Such phraseology falls under trademarks. Whether your use of "there is no place like home" for an advertisement will be problematic, depends on the products for which you are advertising. There are 15 live registrations in the USPTO with the phrase, or some variation thereof, in use. If... View More

2 Answers | Asked in Copyright, Business Law, Intellectual Property and Trademark for District of Columbia on
Q: Is it allowed to use logos of automotive companies in the commercial video? The video shows the progress of the industry

I'm a video editor and was hired to make an internal use video for one company that wants to expand their business. As a part of the video, we need short animation showing the race for electrification in the automotive industry. I need to include logos of the GM, TESLA, NISSAN, and other... View More

Andrew Zulieve
Andrew Zulieve
answered on Dec 17, 2018

Although such use may not amount to a trademark (or perhaps copyright) infringement, my suggestion is to contact each company and obtain their written authorizations to use their respective logos.

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1 Answer | Asked in Contracts, Copyright, International Law and Trademark for District of Columbia on
Q: I am an American citizen and want to trademark and artist's name in Canada - can I do that?

I would like to do it as an intent to use, seeing as right now there's no music to release. That being said, it would be great to start using the name as soon as possible and register it as the name for a registered songwriter/artist in Canada. Is it possible to trademark the same name in the... View More

Benton R Patterson III
Benton R Patterson III
answered on Nov 7, 2017

Yes, a US citizen can register a trademark in both the United States and Canada. There are international treaties that allow US trademark owners to extend their trademark rights to other countries and vice versa. You should speak with a trademark attorney on how to register your mark.

1 Answer | Asked in Copyright, Intellectual Property and Trademark for District of Columbia on
Q: how much does it cost to trademark a name

Im currently interested in trademarking my name / brand for higher purposes.

Benton R Patterson III
Benton R Patterson III
answered on Sep 8, 2017

To obtain a trademark you will incur filing fees of $225 to $400 per class, attorneys fees, and search costs. The attorneys fees and search costs can very significantly depending on the attorney and the extent of the search. Many lawyers will provide trademark registration services for a flat fee... View More

1 Answer | Asked in Copyright for District of Columbia on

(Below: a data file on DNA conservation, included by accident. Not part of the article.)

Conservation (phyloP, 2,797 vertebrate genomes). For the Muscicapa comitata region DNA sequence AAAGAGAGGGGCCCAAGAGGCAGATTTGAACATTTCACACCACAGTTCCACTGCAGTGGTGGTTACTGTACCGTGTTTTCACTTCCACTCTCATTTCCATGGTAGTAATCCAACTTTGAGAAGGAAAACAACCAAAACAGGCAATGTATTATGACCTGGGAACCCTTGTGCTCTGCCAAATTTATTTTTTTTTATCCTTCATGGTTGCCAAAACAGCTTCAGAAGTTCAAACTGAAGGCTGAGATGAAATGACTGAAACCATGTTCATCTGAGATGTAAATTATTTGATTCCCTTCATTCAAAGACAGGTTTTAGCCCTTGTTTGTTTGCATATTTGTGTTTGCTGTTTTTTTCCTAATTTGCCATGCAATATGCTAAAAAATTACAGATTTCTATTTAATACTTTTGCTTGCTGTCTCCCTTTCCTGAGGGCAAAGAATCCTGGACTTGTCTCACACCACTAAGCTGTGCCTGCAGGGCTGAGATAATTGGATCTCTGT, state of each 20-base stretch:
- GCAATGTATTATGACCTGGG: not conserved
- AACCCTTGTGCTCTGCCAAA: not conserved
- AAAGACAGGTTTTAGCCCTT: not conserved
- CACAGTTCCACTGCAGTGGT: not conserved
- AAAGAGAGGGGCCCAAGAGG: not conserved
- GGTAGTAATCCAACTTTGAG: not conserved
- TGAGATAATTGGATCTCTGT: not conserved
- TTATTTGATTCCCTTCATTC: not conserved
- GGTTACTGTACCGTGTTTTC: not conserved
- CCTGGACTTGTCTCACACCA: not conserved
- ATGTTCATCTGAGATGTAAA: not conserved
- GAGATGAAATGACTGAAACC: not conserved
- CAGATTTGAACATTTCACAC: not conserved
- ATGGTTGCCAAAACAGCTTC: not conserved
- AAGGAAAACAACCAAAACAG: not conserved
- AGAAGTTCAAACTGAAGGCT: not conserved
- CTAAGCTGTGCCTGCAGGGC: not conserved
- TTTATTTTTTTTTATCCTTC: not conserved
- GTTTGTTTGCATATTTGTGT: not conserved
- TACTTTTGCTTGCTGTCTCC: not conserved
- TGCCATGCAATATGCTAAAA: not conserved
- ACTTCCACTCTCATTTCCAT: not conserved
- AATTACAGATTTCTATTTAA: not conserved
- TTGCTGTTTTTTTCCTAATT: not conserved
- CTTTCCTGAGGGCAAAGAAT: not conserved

Q: I work for a nonprofit research/edu org. Does Fair Use apply to photos for our mag or do I need copyright permission?

We publish a journal bi-annually that has research-based articles with the purpose of informing both policy and the public. It has a print distribution of 10,000, and then is posted belatedly for free online. We have been using creative commons photos and those we can get permission for, but there... View More

Ali Shahrestani,
Ali Shahrestani,
answered on Mar 17, 2017

See: http://fairuse.stanford.edu/overview/fair-use/what-is-fair-use/

See: https://www.copyright.gov/fair-use/more-info.html

More details are necessary to provide a professional analysis of your issue. The best first step is an Initial Consultation with an Attorney. You can read more...
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Q: I would like to file a patent for an accessible phone for the elderly. How do I go about it? What would be the cost?

How much time would it take?

Peter D. Mlynek
Peter D. Mlynek
answered on Jan 4, 2017

Welcome to Justia!

How do you go about it? Get in touch with a patent lawyer. He/She will guide you through the process.

What is the cost? To get a patent costs about as much as buying a car. A few thousand to a few tens of thousands of dollars, depending on many things. About...
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1 Answer | Asked in Copyright and Intellectual Property for District of Columbia on
Q: In order to sue for Copyright Infringement do I need to register the copyrighted work with the government?
Howard Alan Newman MBA
Howard Alan Newman MBA
answered on Nov 28, 2016

No. You may sue under the common law for copyright infringement. However, to make use of the federal statute, which has real teeth in its statutory damages, for example, the work would have needed to have been registered first.